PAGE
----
I don’t care what being in love means regarding saying you’re sorry. Personally, I think Erich Segal’s book sucks, but I digress.
If you’re in business – running one, managing one, working for one – you’re in the apology business. In fact, being human puts you in the apology business 24/7/365. And business always needs a good dose of human, particularly in the age of the 24-hour news cycle and the Facebook Fan Page wall post.
Not being human, and being willing to admit you made a mistake? #fail.
In a great post on INC.com, Tim Donnelly gives very solid tips on how to approach the brand apology when your business screws the pooch. His #1 tip: just say it. “I’m sorry.” Simple … so why is it so hard for a brand to do that?
I think the root cause of brand cluelessness is that businesses forget that they are, after all, human. They may own skyscrapers in cities around the world, but guess what? Those buildings are full of … people. Doing business with … people.
When your spouse, or your buddy, or your kid do something to hurt you or your feelings, they apologize. You do the same thing when you screw up. (If you don’t, let me know. I know some terrific divorce attorneys.) Same rules apply if you’re J.C. Penney, the example that Donnelly uses in his piece.
Be human, don’t be a brand-droid.
You don’t have to literally fall on your sword, or drape yourself in sackcloth and ashes (I still have random PTSD episodes from 12 years of Catholic education) to apologize. You don’t have to take responsibility for every goof since the beginning of your brand’s recorded history, either. Just say you’re sorry, and then you can move on.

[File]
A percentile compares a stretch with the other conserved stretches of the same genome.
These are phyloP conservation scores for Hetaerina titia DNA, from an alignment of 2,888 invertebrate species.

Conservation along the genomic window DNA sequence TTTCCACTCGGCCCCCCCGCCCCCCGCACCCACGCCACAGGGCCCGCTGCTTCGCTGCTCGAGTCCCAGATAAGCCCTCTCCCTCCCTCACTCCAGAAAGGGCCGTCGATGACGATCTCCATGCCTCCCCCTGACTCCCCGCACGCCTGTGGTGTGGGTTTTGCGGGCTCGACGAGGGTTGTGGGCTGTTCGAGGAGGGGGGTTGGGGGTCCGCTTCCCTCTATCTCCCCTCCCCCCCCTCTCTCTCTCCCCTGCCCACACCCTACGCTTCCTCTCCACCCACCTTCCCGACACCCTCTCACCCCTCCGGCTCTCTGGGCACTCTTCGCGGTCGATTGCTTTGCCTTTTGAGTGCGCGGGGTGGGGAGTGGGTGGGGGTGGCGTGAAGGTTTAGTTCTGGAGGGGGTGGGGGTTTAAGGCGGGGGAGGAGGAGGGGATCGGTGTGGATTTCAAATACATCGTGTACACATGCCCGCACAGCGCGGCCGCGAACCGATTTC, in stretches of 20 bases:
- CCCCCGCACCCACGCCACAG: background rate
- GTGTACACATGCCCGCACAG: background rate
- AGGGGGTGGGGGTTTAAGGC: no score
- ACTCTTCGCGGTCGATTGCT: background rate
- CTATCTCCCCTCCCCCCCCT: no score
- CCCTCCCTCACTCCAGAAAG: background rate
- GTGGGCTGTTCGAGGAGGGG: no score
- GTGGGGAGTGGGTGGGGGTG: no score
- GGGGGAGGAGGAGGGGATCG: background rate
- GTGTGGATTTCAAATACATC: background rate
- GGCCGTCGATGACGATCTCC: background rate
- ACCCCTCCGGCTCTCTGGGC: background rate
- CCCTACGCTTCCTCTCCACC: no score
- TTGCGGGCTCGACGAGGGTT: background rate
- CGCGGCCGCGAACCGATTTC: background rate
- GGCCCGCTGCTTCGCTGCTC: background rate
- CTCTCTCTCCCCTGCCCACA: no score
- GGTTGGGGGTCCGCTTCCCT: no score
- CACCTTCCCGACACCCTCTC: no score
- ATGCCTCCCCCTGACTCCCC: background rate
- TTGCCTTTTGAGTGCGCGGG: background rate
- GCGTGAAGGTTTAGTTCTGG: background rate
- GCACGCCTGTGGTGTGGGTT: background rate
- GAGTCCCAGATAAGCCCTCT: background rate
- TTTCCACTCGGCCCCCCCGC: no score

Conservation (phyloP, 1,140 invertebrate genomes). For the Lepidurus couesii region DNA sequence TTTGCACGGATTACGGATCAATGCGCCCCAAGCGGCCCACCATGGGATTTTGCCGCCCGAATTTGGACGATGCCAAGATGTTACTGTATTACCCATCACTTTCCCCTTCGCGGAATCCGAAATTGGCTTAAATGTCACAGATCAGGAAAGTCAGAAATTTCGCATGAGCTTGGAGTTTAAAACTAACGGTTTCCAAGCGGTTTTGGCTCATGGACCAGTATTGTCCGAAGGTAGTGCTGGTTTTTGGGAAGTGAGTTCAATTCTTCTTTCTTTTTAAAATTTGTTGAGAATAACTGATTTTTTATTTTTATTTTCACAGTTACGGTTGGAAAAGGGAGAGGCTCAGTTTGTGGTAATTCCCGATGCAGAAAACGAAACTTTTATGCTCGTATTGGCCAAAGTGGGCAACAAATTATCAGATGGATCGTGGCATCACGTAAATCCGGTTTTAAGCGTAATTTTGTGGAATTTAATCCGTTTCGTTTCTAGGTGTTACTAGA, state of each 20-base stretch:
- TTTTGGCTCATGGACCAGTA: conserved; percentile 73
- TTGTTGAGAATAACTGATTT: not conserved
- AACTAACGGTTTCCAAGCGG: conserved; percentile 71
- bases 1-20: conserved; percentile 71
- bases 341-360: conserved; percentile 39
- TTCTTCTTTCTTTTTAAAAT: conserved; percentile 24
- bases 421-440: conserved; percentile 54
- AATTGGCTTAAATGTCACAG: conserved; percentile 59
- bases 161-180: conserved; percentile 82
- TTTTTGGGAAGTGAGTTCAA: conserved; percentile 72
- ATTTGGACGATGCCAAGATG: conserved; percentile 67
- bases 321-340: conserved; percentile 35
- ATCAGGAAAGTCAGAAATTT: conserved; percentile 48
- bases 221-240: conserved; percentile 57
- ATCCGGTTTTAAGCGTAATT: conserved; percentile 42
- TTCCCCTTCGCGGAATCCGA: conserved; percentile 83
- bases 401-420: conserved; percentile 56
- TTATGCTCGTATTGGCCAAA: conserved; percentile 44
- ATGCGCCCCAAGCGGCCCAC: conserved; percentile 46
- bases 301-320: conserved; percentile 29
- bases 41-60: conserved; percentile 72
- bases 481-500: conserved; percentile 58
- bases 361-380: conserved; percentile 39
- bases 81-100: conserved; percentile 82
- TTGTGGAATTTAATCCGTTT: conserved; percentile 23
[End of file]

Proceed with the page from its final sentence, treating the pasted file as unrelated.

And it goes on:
If your factory releases a cloud of toxic gas that kills a few thousand people, you’ll have to do a little more than say “sorry” – just ask Union Carbide. Oh, right, you can’t ask them, because they never actually said they were sorry about poisoning Bhopal. Which explains why they WENT OUT OF BUSINESS.
See how powerful an apology could be? And how not issuing one might literally kill your business?
Use words that convey regret without taking responsibility for every hurt the offended party has ever suffered. Just saying “I’m sorry” can completely defuse a brand revolt. Couple that apology with a clear outline of how you plan to remedy the hurt: priceless. Really. Try it.
We all make mistakes. We’re human, that’s part of the journey. A business that recognizes its own humanity, and that of its customers, by making a sincere apology when they screw up will ultimately drive more loyalty for their brand than a business that’s 24/7 shiny-happy-people. ‘Cause shiny-happy will eventually fog up, or blow up. Trust me on that one.
That’s my story, and I’m stickin’ to it …